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Replacement diagrams showing the effects of litter treatments on the competition between plants of C. vulgaris and D. flexuosa. Mean shoot and root biomass per pot and their standard errors (n = 6) are plotted versus the number of plants of the species involved (6 in monocultures and 3 per species in mixtures). Different letters indicate significant differences in biomass among litter treatments (Tukey test, P < 0.05). C. vulgaris—solid lines, D. flexuosa—broken lines. Calluna monocultures, Deschampsia monocultures, mixed cultures, litter treatments
vulgaris plants in the monocultures produced significantly more
shoot biomass on their own litter than on the grass litter and in
the treatment without litter (Fig. 1, Table 3).
Grass plants in mixture produced most shoot biomass on their own
litter, but in the monocultures there were no significant
differences between the grass and shrub litter treatments due to
the large biomass variance in the grass treatment
As shown by the replacement diagrams of the shoot biomass
(Fig. 1), D.
Hofland-Zijlstra, Jantineke D.; Berendse, FrankJournal: Plant and Soil
Issue 1DOI: 10.1007/s11104-009-0037-7Published: 2010-01-18Institution(s):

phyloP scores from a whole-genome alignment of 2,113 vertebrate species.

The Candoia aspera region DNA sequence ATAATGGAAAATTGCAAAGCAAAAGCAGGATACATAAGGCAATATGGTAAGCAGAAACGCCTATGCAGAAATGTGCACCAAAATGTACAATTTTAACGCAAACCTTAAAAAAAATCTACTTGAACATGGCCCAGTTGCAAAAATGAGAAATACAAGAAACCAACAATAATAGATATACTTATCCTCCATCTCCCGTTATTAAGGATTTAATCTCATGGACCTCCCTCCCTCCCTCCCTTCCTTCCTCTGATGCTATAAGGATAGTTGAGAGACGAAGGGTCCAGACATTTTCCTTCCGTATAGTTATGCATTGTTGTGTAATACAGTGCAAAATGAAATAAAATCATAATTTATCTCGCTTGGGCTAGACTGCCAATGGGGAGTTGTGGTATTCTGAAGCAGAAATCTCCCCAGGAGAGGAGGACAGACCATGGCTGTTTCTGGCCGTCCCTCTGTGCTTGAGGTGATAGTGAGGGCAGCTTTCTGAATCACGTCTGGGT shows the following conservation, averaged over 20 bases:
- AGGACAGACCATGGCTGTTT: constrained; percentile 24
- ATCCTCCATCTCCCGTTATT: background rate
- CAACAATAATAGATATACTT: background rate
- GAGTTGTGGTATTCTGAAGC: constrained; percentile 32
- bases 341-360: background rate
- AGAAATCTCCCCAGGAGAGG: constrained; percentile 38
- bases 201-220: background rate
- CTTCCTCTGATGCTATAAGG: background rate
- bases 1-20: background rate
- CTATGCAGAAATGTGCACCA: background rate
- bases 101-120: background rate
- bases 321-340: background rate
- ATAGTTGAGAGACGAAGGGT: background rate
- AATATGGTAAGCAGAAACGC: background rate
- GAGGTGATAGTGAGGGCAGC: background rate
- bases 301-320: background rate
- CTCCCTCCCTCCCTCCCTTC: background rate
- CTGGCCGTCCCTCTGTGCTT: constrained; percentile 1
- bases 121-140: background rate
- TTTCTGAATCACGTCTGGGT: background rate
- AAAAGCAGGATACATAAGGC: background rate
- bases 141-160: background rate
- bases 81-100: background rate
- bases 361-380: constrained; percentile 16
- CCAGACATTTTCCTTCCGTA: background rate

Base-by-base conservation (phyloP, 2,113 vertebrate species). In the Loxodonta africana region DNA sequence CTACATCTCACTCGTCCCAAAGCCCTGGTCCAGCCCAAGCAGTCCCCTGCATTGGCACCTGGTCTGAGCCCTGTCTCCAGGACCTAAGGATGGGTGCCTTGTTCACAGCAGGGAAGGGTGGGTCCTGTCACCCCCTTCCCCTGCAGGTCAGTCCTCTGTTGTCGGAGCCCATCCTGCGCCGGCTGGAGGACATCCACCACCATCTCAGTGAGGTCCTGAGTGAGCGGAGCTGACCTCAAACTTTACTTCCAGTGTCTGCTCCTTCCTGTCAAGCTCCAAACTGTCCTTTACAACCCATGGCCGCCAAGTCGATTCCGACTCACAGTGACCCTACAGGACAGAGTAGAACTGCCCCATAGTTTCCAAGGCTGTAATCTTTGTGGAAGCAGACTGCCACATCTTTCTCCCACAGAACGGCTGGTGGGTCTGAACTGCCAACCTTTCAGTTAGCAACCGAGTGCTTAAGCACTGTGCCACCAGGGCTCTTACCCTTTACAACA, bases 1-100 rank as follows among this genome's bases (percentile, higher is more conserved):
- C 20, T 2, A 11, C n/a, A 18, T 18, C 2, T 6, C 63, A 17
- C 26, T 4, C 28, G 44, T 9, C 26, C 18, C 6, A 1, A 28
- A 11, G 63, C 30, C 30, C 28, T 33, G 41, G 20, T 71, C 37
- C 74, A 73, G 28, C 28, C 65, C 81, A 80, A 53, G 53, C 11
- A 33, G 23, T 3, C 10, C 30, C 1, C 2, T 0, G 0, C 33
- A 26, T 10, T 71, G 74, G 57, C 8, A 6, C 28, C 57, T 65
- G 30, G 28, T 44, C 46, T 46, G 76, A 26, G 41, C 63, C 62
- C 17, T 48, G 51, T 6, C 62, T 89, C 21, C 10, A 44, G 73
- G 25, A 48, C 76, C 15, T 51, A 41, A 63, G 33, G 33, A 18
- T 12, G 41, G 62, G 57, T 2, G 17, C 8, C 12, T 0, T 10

We hypothesized that the outcome of competition between ericaceous plants and grasses is strongly affected by the concentrations of phenolics in the litter that they produce. To test the effect of phenolic-rich litter on soluble soil nitrogen concentrations, plant nitrogen uptake and inter-specific competition, we conducted a greenhouse experiment with the shrub Calluna vulgaris and the grass Deschampsia flexuosa and their leaf litters. Two litters of C. vulgaris were used, with equal nitrogen concentration but different (high and low) concentrations of total phenolics. The D. flexuosa leaf litter contained lower concentrations of phenolics, but higher concentrations of nitrogen than the C. vulgaris litters. The plants were grown in monocultures and in mixed cultures. Inorganic and dissolved organic nitrogen were measured monthly during the experiment. After four months, we measured above- and belowground biomass and the nutrient concentrations in above- and belowground plant parts. In monocultures, C. vulgaris produced more shoot and root biomass on its own litter than with no litter. Growth of Calluna was reduced on grass litter. D. flexuosa plants produced most biomass on their own litter type, whether in monocultures or in mixed cultures. Addition of Calluna litter stimulated the growth of D. flexuosa both in monoculture and in mixtures. The grass plants outcompeted Calluna both on shrub litter and on grass litter but not when grown without litter. The two C. vulgaris litter types that differed in their concentration of phenolics did not differ in their effects on the competition between the two species or on the production of inorganic and dissolved organic nitrogen. We conclude that the nitrogen content of the litter is more important as a plant feature driving competition between shrubs and grasses than the concentrations of phenolics.
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